If a marketing company wanted to do a spotlight for today's Gospel, they could borrow the slogan from the 1980's Heinz ketchup advertisements: "Good things come to those who wait!" Perhaps no one in the history of mankind experienced this more profoundly than Simeon, whom we meet in today's Gospel. One can only glean, from today's Gospel account, that this man had a deep and personal relationship with God to have received a revelation that, before death, he would behold the Messiah.
It is probably not unreasonable to presume that many parents brought their children to the temple to be presented. Only a man with eyes of great faith would have been able to see the Triune God, veiled in the humanity of a fragile infant. And only a man deeply in touch with the Lord could have the keen discernment to recognize the carpenter's son as the Messiah.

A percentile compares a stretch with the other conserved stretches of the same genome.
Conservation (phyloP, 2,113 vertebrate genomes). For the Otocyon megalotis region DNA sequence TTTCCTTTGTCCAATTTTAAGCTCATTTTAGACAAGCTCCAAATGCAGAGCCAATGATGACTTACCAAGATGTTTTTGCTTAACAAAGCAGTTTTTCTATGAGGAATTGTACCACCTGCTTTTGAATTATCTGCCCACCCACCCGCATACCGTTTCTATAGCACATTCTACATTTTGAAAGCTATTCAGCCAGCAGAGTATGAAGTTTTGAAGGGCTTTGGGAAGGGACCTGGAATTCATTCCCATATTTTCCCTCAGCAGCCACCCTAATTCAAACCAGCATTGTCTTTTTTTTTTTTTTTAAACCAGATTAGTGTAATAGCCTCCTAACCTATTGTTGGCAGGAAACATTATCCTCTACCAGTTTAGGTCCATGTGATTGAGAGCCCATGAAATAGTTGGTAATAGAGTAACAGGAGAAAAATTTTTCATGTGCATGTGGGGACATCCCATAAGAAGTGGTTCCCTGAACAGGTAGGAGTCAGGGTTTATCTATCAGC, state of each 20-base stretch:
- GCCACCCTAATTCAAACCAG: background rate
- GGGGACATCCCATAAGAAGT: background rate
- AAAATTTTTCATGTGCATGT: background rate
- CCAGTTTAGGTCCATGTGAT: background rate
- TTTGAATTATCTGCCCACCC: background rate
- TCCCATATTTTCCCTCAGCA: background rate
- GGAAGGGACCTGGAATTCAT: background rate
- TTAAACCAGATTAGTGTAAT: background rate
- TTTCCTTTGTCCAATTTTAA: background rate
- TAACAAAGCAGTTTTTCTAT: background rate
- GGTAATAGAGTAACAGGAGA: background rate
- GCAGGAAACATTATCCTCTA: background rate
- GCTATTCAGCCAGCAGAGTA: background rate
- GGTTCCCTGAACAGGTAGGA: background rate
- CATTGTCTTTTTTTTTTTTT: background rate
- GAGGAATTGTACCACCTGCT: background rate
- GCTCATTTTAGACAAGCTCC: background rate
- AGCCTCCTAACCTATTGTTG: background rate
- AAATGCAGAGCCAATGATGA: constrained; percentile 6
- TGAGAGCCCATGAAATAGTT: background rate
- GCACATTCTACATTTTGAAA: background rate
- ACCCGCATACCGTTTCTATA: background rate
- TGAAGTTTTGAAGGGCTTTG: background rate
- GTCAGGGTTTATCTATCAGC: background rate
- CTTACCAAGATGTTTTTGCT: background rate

We may not spend our days in a temple awaiting the fulfillment of a promise but we might consider that we live in the promise that Simeon awaited. The Lord is come. He was born in time, took on the frailty of our flesh, was crucified for our sins and has risen from the dead. The promise is fulfilled and we are heirs to this great patrimony.
As baptized Christians we believe that the Lord is present to us in our neighbors. As humans -- with clay feet -- most of us probably cannot help but to notice that some of our neighbors do a masterful job of hiding the Lord's presence by their countenance. Still, however, with hearts of faith, we know that the Lord is present to us in those who may annoy or irritate us. We are called to be like Simeon; we are called to see with eyes of faith and to recognize, in the frailty of our neighbors, the presence of the Lord. Let us ask the Lord for the grace to be attentive to his presence, as Simeon was, in the most unlikely of places.
"We are told to love one's neighbor as one's self. In token that we love him, we must not avoid being with him."
St. Francis de Sales